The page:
Saturday, March 31, 2012
Some Fun for April Fool's Day: Silly Songs, Strange Sayings, Proverbs, and Insults from the Balkans
The world lasts because it laughs (motto for the House of Humor and Satire, Gabrovo, Bulgaria)
Warning: The reading of this post may cause uncontrollable laughter. Reader discretion is advised.
Why is there a picture of a centipede on the top of this page? You'll find out later.
Today's April Fool's Day post contains humor, insults, silly songs and proverbs from the Balkans.
If you are looking for creative ways to insult your enemies, here are some really strange put-downs from the Balkans. The first two from Serbia sound like they date back to the NATO bombing of Belgrade back in the 1990's.
"May your house be live on CNN." (on fire for the world to see...)
May God give you to search for your children with a Geiger counter." (Maybe the Serbs thought those NATO bombs were radioactive?)
Another insult from Serbia: "May your wife give birth to a centipede so you have to work for shoes all your life." (Maybe she had sex with an arthropod. Centipedes are nasty ugly things, so she must have been pretty desperate.....)
If you want to insult a Bulgarian, compare him to a salad.
"You're as ugly as a salad." (Maybe the salad was left out in the sun too long.)
This is one of those Bulgarian "yo' momma" insults:
"Your mother sucks bears in the forest."
Hmmm...this one borders one the obscene. Bear sucking? The whole bear or just a part? Was a vacuum cleaner involved? And is this a male or female bear?
This Bulgarian proverb proves something that I've known all along about men:
"It is easier to fondle lassies, than to cut timbers." Cutting wood isn't much fun, anyway....
The Shope region of Bulgaria is known for humorous and satirical folk songs. Oi Shope Shope, about a young man who's full of himself as well as a know it all, is one of my favorites.
You can find the the song (in German and transliterated Bulgarian) on a page from the Songbook for Nearsighted People. You don't have to be nearsighted to read this book, but the large font is very helpful for those with vision difficulties (actually the book was created so that the musicians and singers could see the lyrics in semi-lit rooms). Rumor has it that some of them also needed reading glasses :)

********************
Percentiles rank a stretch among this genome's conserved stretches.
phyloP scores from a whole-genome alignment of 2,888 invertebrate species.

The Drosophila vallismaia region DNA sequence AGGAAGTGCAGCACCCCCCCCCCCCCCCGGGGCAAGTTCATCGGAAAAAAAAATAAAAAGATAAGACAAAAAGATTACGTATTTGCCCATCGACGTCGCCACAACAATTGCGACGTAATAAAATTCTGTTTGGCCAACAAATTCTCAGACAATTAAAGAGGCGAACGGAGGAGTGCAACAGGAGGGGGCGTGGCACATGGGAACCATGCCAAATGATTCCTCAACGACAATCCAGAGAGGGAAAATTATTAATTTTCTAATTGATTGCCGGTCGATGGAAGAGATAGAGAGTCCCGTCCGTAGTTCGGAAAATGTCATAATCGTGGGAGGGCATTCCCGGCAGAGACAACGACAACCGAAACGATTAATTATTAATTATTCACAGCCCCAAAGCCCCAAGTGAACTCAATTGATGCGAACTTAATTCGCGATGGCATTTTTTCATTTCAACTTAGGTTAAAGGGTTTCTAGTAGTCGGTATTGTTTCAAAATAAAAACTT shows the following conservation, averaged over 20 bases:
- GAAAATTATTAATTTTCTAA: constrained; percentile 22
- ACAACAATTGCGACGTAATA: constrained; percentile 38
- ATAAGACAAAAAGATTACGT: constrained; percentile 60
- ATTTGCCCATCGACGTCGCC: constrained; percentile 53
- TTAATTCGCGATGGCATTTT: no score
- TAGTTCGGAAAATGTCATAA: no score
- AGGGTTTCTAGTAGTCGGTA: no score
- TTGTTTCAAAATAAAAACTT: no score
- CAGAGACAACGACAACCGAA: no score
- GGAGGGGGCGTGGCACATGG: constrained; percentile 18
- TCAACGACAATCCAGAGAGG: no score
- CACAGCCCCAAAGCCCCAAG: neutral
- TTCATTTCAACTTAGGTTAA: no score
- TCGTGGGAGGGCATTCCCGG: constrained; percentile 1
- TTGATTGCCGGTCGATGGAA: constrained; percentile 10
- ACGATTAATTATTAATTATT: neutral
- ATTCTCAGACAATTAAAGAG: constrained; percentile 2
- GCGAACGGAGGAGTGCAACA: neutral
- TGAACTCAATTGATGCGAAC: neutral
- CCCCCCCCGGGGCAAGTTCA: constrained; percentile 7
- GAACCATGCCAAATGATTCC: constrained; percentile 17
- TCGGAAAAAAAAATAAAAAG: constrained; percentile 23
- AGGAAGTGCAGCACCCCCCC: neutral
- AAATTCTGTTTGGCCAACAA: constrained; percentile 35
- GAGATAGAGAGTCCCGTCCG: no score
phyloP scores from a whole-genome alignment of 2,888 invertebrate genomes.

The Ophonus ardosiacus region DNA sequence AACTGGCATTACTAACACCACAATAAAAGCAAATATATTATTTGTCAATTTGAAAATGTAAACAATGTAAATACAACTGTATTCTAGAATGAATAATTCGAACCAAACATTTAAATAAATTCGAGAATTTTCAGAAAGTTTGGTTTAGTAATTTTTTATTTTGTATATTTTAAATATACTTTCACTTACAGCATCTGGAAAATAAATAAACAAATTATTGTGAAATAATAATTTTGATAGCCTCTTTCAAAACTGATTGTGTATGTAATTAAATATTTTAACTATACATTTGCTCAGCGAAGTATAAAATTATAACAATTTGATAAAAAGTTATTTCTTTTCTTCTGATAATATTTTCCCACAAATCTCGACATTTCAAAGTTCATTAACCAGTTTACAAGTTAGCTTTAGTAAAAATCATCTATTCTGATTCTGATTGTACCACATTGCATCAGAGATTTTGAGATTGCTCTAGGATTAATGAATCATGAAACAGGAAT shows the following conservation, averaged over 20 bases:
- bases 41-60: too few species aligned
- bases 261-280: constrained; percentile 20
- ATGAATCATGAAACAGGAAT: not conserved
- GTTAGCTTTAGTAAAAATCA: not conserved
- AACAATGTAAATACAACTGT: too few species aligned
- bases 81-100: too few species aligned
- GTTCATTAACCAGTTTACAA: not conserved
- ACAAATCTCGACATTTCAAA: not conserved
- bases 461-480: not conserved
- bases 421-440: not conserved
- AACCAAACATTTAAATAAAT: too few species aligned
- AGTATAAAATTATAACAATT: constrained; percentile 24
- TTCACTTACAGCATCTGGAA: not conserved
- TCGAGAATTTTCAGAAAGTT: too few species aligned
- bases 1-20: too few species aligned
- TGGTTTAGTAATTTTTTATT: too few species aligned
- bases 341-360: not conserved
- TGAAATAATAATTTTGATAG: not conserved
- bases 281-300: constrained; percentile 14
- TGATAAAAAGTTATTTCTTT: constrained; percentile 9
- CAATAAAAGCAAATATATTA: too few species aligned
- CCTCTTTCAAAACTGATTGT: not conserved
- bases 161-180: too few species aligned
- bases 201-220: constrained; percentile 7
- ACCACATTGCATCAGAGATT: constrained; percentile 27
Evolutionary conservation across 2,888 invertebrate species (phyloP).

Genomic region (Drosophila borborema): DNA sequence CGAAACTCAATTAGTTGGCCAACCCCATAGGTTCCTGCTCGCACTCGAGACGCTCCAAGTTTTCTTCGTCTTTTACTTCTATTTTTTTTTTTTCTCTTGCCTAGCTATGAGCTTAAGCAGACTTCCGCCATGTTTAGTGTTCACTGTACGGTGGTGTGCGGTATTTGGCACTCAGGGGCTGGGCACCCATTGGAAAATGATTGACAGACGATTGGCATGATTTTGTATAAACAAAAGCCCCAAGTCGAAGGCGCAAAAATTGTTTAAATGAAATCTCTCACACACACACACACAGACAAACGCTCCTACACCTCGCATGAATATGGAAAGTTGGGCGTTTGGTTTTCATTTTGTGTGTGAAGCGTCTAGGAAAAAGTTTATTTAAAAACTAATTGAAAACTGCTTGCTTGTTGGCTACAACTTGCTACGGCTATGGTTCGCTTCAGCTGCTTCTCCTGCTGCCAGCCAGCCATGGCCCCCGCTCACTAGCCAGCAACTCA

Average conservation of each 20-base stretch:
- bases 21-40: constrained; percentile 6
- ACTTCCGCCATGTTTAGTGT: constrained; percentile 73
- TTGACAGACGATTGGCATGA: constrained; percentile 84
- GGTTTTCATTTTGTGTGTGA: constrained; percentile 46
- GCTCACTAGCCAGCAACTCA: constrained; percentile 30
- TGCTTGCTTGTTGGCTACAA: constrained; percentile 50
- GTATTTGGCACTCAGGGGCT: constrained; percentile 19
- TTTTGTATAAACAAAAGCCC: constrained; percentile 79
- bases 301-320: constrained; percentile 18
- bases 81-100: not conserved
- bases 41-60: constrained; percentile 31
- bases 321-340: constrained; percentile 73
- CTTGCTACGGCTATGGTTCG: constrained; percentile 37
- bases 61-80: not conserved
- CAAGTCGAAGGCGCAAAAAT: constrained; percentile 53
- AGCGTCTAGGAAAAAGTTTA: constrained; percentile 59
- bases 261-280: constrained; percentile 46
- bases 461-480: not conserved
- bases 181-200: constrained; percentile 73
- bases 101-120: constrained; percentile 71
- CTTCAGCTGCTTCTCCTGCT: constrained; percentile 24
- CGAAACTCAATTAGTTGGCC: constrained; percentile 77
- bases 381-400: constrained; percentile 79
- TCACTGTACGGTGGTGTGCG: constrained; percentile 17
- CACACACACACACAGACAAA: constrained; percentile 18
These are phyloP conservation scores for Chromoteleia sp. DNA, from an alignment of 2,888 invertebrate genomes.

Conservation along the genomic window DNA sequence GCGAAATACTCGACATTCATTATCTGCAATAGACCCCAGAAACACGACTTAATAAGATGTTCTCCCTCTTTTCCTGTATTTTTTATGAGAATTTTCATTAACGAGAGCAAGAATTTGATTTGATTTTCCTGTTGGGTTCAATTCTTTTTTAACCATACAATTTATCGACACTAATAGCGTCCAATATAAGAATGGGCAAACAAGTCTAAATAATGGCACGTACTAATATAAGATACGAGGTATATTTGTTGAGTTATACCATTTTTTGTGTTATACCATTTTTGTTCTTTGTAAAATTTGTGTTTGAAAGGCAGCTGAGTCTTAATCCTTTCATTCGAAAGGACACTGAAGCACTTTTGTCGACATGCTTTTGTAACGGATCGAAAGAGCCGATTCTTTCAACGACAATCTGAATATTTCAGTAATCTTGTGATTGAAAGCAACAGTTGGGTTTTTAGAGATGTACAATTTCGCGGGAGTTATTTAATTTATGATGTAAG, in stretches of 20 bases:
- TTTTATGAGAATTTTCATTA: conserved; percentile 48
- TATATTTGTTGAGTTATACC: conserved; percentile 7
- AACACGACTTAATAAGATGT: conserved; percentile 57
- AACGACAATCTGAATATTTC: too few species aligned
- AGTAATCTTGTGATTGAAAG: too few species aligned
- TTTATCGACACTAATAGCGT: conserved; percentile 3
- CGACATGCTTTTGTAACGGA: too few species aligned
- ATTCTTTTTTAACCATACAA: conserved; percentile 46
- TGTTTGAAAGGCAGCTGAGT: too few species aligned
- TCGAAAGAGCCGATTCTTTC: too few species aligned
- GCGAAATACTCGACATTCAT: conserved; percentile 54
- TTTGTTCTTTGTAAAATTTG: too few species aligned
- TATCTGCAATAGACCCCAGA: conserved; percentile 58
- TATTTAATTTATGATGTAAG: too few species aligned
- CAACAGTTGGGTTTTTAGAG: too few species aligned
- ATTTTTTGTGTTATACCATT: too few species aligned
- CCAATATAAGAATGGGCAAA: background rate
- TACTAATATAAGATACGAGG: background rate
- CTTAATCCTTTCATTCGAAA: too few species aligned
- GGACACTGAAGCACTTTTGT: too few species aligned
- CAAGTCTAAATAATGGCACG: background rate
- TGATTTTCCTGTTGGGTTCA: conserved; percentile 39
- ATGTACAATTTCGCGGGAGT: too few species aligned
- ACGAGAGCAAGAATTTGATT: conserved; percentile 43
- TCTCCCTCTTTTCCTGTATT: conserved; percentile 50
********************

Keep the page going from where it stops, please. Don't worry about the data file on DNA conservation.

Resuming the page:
The House of Humor and Satire in Gabrovo, Bulgaria celebrates its 40th year on April 1, 2012. The symbol of the Humor House is a cat with a part of its tail cut off (so less heat would escape from the house when the cat went out). This cat is also a symbol of the town. It is said that cats in Gabrovo are sent down chimneys to clean them, in order to save money on chimney sweeps.
The link for the House of Humor and Satire can be found here (along with jokes and sayings from the town of Gabrovo):
If you didn't get enough humor today, this Croatian dance will put a smile on your face. Burning dinner is par for the course at my place (my daughter says that the food is done when the smoke detector goes off). The premise of the song is basically this:
The cook burned up a delicious cheese pie
Because the old man gave her the evil eye.
Reminds me of something I wrote for Bad Poetry Night on Facebook :) What's even funnier is that this video involves a male-female role reversal.
For some reason the Songbook for Nearsighted People has the lyrics for Sukačko Kolo in English and German as well as the original Croatian. Read them, they're quite funny :)
If you enjoyed this you may also like A Cat Who Likes the Gaida and the Cat of Gabrovo. Have you ever wondered why critters like music made from the bodies of other animals? I've wondered about that, too.
The Gadulka in Bulgarian Folk Music goes into detail into the "bloodbath" that is Bulgarian folk music. On this post you will find a link to a funny story, written by a Bulgarian musician, on how folk instruments are made.
Sometimes Lost in Translation is a humorous take on Bulgarian proverbs.
This work is licensed under a Creative Commons Attribution-Noncommercial-No Derivative Works 3.0 United States License.